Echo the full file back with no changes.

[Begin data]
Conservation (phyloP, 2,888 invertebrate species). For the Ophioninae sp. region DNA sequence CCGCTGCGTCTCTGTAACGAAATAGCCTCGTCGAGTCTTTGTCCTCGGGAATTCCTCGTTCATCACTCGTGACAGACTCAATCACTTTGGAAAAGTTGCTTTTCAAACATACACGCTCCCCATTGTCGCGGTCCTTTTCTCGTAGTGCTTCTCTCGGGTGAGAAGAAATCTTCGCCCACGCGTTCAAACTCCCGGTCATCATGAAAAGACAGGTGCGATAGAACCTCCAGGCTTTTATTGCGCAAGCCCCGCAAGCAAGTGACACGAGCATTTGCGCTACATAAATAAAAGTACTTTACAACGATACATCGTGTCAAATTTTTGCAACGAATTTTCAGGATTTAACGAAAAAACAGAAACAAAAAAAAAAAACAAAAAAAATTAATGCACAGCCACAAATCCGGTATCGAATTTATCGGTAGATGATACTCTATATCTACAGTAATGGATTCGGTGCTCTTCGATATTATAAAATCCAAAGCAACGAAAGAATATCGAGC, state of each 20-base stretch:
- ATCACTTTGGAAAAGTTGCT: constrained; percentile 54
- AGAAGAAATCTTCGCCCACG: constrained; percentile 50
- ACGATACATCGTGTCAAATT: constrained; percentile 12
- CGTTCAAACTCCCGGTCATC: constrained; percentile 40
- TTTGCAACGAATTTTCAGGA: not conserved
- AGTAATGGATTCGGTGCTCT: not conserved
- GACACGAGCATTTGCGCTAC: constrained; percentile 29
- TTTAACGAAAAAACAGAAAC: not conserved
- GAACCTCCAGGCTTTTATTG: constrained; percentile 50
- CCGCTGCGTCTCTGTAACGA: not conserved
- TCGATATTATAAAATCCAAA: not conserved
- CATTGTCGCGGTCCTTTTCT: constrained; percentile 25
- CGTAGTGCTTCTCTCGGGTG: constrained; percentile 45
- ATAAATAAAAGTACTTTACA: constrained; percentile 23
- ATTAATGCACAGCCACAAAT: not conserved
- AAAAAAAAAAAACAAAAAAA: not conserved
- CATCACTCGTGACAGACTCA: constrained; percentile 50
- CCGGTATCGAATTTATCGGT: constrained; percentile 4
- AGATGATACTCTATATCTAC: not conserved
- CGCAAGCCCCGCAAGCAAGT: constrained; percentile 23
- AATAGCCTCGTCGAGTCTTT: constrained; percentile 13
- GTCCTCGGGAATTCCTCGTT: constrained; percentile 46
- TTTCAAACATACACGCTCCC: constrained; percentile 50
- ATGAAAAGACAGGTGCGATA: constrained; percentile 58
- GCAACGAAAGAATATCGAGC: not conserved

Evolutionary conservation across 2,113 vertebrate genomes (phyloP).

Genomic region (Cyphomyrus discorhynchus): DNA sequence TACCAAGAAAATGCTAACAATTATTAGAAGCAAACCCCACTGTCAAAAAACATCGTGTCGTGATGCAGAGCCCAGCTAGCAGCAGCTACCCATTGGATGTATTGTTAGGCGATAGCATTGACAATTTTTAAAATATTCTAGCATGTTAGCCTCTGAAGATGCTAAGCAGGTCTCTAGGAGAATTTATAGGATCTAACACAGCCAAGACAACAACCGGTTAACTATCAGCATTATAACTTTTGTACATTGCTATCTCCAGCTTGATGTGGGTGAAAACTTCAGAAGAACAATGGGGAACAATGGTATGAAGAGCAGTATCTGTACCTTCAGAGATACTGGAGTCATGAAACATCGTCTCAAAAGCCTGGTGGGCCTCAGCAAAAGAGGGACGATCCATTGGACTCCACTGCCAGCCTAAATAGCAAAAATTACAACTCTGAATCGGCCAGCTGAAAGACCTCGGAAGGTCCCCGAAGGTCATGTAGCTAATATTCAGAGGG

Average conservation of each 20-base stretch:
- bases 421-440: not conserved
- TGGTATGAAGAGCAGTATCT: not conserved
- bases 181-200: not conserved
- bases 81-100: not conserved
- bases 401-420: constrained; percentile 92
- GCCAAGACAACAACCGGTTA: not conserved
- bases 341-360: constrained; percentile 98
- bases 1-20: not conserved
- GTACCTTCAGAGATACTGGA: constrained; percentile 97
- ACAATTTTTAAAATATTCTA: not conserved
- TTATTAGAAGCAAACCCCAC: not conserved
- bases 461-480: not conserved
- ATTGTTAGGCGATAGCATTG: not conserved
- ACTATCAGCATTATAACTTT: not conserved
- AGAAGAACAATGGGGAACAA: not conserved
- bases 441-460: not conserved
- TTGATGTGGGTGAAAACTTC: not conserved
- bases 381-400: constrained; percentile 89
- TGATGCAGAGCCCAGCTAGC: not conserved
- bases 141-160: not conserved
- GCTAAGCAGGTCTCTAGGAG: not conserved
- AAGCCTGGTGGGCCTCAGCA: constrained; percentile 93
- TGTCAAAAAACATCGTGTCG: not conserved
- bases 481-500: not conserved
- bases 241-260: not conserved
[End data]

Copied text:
Conservation (phyloP, 2,888 invertebrate species). For the Ophioninae sp. region DNA sequence CCGCTGCGTCTCTGTAACGAAATAGCCTCGTCGAGTCTTTGTCCTCGGGAATTCCTCGTTCATCACTCGTGACAGACTCAATCACTTTGGAAAAGTTGCTTTTCAAACATACACGCTCCCCATTGTCGCGGTCCTTTTCTCGTAGTGCTTCTCTCGGGTGAGAAGAAATCTTCGCCCACGCGTTCAAACTCCCGGTCATCATGAAAAGACAGGTGCGATAGAACCTCCAGGCTTTTATTGCGCAAGCCCCGCAAGCAAGTGACACGAGCATTTGCGCTACATAAATAAAAGTACTTTACAACGATACATCGTGTCAAATTTTTGCAACGAATTTTCAGGATTTAACGAAAAAACAGAAACAAAAAAAAAAAACAAAAAAAATTAATGCACAGCCACAAATCCGGTATCGAATTTATCGGTAGATGATACTCTATATCTACAGTAATGGATTCGGTGCTCTTCGATATTATAAAATCCAAAGCAACGAAAGAATATCGAGC, state of each 20-base stretch:
- ATCACTTTGGAAAAGTTGCT: constrained; percentile 54
- AGAAGAAATCTTCGCCCACG: constrained; percentile 50
- ACGATACATCGTGTCAAATT: constrained; percentile 12
- CGTTCAAACTCCCGGTCATC: constrained; percentile 40
- TTTGCAACGAATTTTCAGGA: not conserved
- AGTAATGGATTCGGTGCTCT: not conserved
- GACACGAGCATTTGCGCTAC: constrained; percentile 29
- TTTAACGAAAAAACAGAAAC: not conserved
- GAACCTCCAGGCTTTTATTG: constrained; percentile 50
- CCGCTGCGTCTCTGTAACGA: not conserved
- TCGATATTATAAAATCCAAA: not conserved
- CATTGTCGCGGTCCTTTTCT: constrained; percentile 25
- CGTAGTGCTTCTCTCGGGTG: constrained; percentile 45
- ATAAATAAAAGTACTTTACA: constrained; percentile 23
- ATTAATGCACAGCCACAAAT: not conserved
- AAAAAAAAAAAACAAAAAAA: not conserved
- CATCACTCGTGACAGACTCA: constrained; percentile 50
- CCGGTATCGAATTTATCGGT: constrained; percentile 4
- AGATGATACTCTATATCTAC: not conserved
- CGCAAGCCCCGCAAGCAAGT: constrained; percentile 23
- AATAGCCTCGTCGAGTCTTT: constrained; percentile 13
- GTCCTCGGGAATTCCTCGTT: constrained; percentile 46
- TTTCAAACATACACGCTCCC: constrained; percentile 50
- ATGAAAAGACAGGTGCGATA: constrained; percentile 58
- GCAACGAAAGAATATCGAGC: not conserved

Evolutionary conservation across 2,113 vertebrate genomes (phyloP).

Genomic region (Cyphomyrus discorhynchus): DNA sequence TACCAAGAAAATGCTAACAATTATTAGAAGCAAACCCCACTGTCAAAAAACATCGTGTCGTGATGCAGAGCCCAGCTAGCAGCAGCTACCCATTGGATGTATTGTTAGGCGATAGCATTGACAATTTTTAAAATATTCTAGCATGTTAGCCTCTGAAGATGCTAAGCAGGTCTCTAGGAGAATTTATAGGATCTAACACAGCCAAGACAACAACCGGTTAACTATCAGCATTATAACTTTTGTACATTGCTATCTCCAGCTTGATGTGGGTGAAAACTTCAGAAGAACAATGGGGAACAATGGTATGAAGAGCAGTATCTGTACCTTCAGAGATACTGGAGTCATGAAACATCGTCTCAAAAGCCTGGTGGGCCTCAGCAAAAGAGGGACGATCCATTGGACTCCACTGCCAGCCTAAATAGCAAAAATTACAACTCTGAATCGGCCAGCTGAAAGACCTCGGAAGGTCCCCGAAGGTCATGTAGCTAATATTCAGAGGG

Average conservation of each 20-base stretch:
- bases 421-440: not conserved
- TGGTATGAAGAGCAGTATCT: not conserved
- bases 181-200: not conserved
- bases 81-100: not conserved
- bases 401-420: constrained; percentile 92
- GCCAAGACAACAACCGGTTA: not conserved
- bases 341-360: constrained; percentile 98
- bases 1-20: not conserved
- GTACCTTCAGAGATACTGGA: constrained; percentile 97
- ACAATTTTTAAAATATTCTA: not conserved
- TTATTAGAAGCAAACCCCAC: not conserved
- bases 461-480: not conserved
- ATTGTTAGGCGATAGCATTG: not conserved
- ACTATCAGCATTATAACTTT: not conserved
- AGAAGAACAATGGGGAACAA: not conserved
- bases 441-460: not conserved
- TTGATGTGGGTGAAAACTTC: not conserved
- bases 381-400: constrained; percentile 89
- TGATGCAGAGCCCAGCTAGC: not conserved
- bases 141-160: not conserved
- GCTAAGCAGGTCTCTAGGAG: not conserved
- AAGCCTGGTGGGCCTCAGCA: constrained; percentile 93
- TGTCAAAAAACATCGTGTCG: not conserved
- bases 481-500: not conserved
- bases 241-260: not conserved